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I've implemented this short example to try to demonstrate a simple delegation pattern. My question is. Does this look like I've understood delegation right?

class Handler:
    def __init__(self, parent = None):
        self.parent = parent
    def Handle(self, event):
        handler = 'Handle_' +event
        if hasattr(self, handler):
            func = getattr(self, handler)
            func()
        elif self.parent:
            self.parent.Handle(event)

class Geo():
    def __init__(self, h):
        self.handler = h

    def Handle(self, event):
        func = getattr(self.handler, 'Handle')
        func(event)

class Steve():
    def __init__(self, h):
        self.handler = h

    def Handle(self, event):
        func = getattr(self.handler, 'Handle')
        func(event)

class Andy():
    def Handle(self, event):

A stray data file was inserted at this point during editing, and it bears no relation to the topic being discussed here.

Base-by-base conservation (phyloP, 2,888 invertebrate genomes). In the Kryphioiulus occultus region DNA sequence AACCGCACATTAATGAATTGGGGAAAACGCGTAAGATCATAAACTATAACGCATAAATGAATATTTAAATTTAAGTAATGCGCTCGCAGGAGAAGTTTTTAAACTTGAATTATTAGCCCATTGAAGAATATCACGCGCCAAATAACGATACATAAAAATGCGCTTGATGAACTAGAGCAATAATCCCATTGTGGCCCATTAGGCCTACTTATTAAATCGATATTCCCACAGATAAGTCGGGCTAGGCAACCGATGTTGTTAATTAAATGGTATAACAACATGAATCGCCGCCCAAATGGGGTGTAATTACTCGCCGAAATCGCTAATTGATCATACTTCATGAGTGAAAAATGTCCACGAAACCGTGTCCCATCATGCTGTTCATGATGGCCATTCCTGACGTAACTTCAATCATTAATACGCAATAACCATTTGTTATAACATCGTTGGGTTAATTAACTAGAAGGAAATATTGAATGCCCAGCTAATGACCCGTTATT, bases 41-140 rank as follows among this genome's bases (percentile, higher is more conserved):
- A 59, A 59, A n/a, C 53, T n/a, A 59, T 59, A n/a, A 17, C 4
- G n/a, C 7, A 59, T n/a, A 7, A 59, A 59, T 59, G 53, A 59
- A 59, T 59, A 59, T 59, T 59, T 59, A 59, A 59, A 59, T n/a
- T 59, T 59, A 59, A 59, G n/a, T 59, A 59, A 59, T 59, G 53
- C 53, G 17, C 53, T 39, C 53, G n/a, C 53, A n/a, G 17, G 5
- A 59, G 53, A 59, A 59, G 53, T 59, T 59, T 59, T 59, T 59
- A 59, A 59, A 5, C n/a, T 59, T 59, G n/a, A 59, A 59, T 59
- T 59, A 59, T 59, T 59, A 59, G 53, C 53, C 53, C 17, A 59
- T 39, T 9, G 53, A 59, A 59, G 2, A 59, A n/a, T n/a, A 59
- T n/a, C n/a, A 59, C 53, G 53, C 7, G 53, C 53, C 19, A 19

print 'Andy is handling %s' %(event)

if __name__ == '__main__':        
    a = Andy()
    s = Steve(a)
    g = Geo(s)
    g.Handle('lab on fire')
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2  
What are you doing with the Handler class? –  Santa Sep 4 '10 at 19:48
    
This is all part of a bigger example, and I forgot to get rid of it when I posted it here. –  MattyW Sep 5 '10 at 8:16
1  
In the code above, your Geo, Steve and Andy class have a Handle function in which you call getattr(). I recommand to check the function really exists in the delegate object with hasattr() before calling getattr. I just wanted to point that out because it could be a source of crashes. –  Ashbay Jul 30 '14 at 18:58

2 Answers 2

up vote 2 down vote accepted

That's the basic concept, yes - passing on some incoming request to another object to take care of.

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One Python tip: you don't need to say:

func = getattr(self.handler, 'Handle')
func(event)

just say:

self.handler.Handle(event)

I'm not sure what you are doing with your Handler class, it isn't used in your example.

And in Python, methods with upper-case names are very very unusual, usually a result of porting some existing API with names like that.

share|improve this answer
    
Thanks Ned, it's part of greater example using the Command Dispatch pattern which is why I'm using getattr, thanks for noticing the bad method name, I'll fix that –  MattyW Sep 4 '10 at 20:30

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